On Wednesday, Apple unveiled a new security feature intended to prevent iPhone users from intrusive spyware attacks. The “Lockdown Mode” feature, which limits certain of your device’s features while also creating a digital moat around its periphery to prevent intrusion, claims to “harden” the data security of your iOS devices.
Lockdown “mode,” according to Apple, is the first significant capability of its type. Later this fall, it will be accessible on devices running iOS 16, iPadOS 16, and macOS Ventura. Furthermore, Apple also provided information on the $10 million cybersecurity fund it announced in November, which would help civil society organizations study and advocate against the threat posed by mercenary spyware.
Lockdown Mode features and safeguards
- Messages: Most message attachment types other than images are blocked. Some features, like link previews, are disabled on iMessage app.
- Apple services: Incoming invitations and service requests, like FaceTime calls, are blocked if the user hasn’t called or requested something from the person who sent them.
- Wired connections with a computer or accessory are blocked when the iPhone is locked.
- While Lockdown Mode is turned on, configuration profiles cannot be installed, and the device cannot be enrolled in mobile device management (MDM).
According to the blog post from the firm, Apple will improve Lockdown Mode over time. In addition, Apple has created a new category in its Security Bounty programme to reward researchers who identify Lockdown Mode bypasses and assist in strengthening its defenses. Lockdown Mode doubles bounties up to $2,000,000, the industry’s greatest maximum.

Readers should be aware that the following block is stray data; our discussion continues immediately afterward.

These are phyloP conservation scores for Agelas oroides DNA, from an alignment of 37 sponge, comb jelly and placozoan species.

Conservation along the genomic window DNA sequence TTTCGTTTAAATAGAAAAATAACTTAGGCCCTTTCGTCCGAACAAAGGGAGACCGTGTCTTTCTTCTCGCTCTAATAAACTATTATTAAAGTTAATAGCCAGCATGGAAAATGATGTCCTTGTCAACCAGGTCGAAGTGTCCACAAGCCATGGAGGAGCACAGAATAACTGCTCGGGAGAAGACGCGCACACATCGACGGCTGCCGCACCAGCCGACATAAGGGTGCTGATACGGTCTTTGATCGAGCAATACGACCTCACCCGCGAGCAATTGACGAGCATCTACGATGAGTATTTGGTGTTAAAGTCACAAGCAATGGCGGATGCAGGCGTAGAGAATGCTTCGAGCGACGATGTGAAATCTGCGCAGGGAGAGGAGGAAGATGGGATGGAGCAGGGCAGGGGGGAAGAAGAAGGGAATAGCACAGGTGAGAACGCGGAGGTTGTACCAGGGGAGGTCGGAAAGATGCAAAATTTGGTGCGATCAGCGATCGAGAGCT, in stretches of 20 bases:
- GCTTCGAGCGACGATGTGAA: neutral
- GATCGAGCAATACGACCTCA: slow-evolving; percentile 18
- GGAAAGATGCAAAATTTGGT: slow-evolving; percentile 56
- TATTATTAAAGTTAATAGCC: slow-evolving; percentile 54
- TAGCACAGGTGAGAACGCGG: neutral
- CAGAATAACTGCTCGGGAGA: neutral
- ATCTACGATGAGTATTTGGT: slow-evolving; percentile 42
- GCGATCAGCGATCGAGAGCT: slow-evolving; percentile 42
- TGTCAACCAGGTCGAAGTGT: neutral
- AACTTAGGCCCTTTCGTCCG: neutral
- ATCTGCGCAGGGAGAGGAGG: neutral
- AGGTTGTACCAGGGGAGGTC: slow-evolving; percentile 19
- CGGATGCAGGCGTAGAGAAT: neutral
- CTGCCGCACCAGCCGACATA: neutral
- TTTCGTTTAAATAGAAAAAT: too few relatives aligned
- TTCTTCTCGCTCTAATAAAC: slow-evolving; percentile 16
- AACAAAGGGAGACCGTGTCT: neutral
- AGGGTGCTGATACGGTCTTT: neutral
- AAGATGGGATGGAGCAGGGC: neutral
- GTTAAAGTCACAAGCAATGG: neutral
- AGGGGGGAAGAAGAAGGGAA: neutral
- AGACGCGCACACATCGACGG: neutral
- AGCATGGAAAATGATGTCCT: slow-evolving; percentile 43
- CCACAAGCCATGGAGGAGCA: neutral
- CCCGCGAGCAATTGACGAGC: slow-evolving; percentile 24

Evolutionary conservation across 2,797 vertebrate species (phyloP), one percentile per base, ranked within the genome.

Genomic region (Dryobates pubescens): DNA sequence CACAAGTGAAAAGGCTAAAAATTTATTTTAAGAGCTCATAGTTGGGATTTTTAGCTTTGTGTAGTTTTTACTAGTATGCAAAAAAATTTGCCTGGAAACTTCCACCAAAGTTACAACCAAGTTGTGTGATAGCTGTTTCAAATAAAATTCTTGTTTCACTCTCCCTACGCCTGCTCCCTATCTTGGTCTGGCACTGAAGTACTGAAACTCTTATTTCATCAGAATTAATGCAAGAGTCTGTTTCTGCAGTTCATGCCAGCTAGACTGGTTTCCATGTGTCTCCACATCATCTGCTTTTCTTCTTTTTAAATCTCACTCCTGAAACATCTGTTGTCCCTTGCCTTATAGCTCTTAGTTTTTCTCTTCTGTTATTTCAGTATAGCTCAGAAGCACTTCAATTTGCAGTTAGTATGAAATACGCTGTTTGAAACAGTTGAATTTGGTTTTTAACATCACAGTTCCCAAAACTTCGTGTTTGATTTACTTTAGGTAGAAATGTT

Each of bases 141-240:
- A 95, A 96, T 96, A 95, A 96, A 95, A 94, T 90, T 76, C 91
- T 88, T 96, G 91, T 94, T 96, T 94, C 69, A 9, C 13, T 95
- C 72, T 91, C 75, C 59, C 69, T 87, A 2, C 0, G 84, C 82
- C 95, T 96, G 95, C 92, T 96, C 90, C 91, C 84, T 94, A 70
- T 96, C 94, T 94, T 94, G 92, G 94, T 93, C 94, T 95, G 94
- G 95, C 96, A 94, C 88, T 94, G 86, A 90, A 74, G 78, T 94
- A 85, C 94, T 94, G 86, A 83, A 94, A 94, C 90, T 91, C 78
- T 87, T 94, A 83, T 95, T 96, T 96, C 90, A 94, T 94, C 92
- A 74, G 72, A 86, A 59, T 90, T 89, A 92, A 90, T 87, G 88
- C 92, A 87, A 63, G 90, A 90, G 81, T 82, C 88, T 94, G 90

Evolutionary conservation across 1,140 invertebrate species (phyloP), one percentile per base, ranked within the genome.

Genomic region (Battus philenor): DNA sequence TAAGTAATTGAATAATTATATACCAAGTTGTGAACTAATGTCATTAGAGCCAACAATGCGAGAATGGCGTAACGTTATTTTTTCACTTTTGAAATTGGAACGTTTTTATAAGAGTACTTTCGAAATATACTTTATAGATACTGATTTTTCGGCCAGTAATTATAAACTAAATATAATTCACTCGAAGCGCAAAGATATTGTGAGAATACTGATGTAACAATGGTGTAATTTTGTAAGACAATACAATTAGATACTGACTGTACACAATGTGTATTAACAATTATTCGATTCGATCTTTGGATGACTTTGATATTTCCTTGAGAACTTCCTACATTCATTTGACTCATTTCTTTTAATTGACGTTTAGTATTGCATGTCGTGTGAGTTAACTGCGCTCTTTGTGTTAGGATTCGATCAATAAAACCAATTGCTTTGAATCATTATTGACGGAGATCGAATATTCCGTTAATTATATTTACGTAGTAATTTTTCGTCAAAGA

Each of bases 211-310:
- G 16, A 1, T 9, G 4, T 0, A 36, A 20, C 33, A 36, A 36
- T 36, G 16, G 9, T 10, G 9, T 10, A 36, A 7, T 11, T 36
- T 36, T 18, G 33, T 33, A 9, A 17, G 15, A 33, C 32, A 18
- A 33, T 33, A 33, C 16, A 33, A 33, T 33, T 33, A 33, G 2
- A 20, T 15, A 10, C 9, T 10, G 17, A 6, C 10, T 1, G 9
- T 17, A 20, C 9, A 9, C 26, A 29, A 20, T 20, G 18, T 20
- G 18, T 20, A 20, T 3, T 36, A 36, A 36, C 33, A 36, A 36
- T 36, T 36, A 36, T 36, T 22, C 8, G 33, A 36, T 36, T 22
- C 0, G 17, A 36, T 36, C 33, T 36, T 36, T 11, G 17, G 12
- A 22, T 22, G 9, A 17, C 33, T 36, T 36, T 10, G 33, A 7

Apple calls out NSO
Apple called out the NSO Group in its announcement on Wednesday. The Israeli spy firm has been linked to hacking problems throughout the world, including the murder of Jamal Khashoggi. Apple claims that Lockdown protects against NSO Group and other state-sponsored mercenary spyware. The firm also launched a grant initiative for spyware researchers.
Apple is also offering $10 million to fund entities which uncover, risk exposing, and prevent cyberattacks, including those perpetrated by commercial corporations manufacturing state-sponsored mercenary spyware. The contribution will go to the Ford Foundation’s Dignity and Justice Fund, which pools charitable resources to promote global social justice. The Dignity and Justice Fund is a 501(c)(3) public charity, a sponsored project of the New Venture Fund.
Speaking on the launch, Ivan Krstić, Apple’s head of Security Engineering and Architecture, said,
Apple makes the most secure mobile devices on the market. Lockdown Mode is a groundbreaking capability that reflects our unwavering commitment to protecting users from even the rarest, most sophisticated attacks.
While the vast majority of users will never be the victims of highly targeted cyberattacks, we will work tirelessly to protect the small number of users who are. That includes continuing to design defenses specifically for these users, as well as supporting researchers and organizations around the world doing critically important work in exposing mercenary companies that create these digital attacks.
Lori McGlinchey, the Ford Foundation’s Director of its Technology and Society Program, said,
The global spyware trade targets human rights defenders, journalists, and dissidents; it facilitates violence, reinforces authoritarianism, and supports political repression.
The Ford Foundation is proud to support this extraordinary initiative to bolster civil society research and advocacy to resist mercenary spyware. We must build on Apple’s commitment, and we invite companies and donors to join the Dignity and Justice Fund and bring additional resources to this collective fight.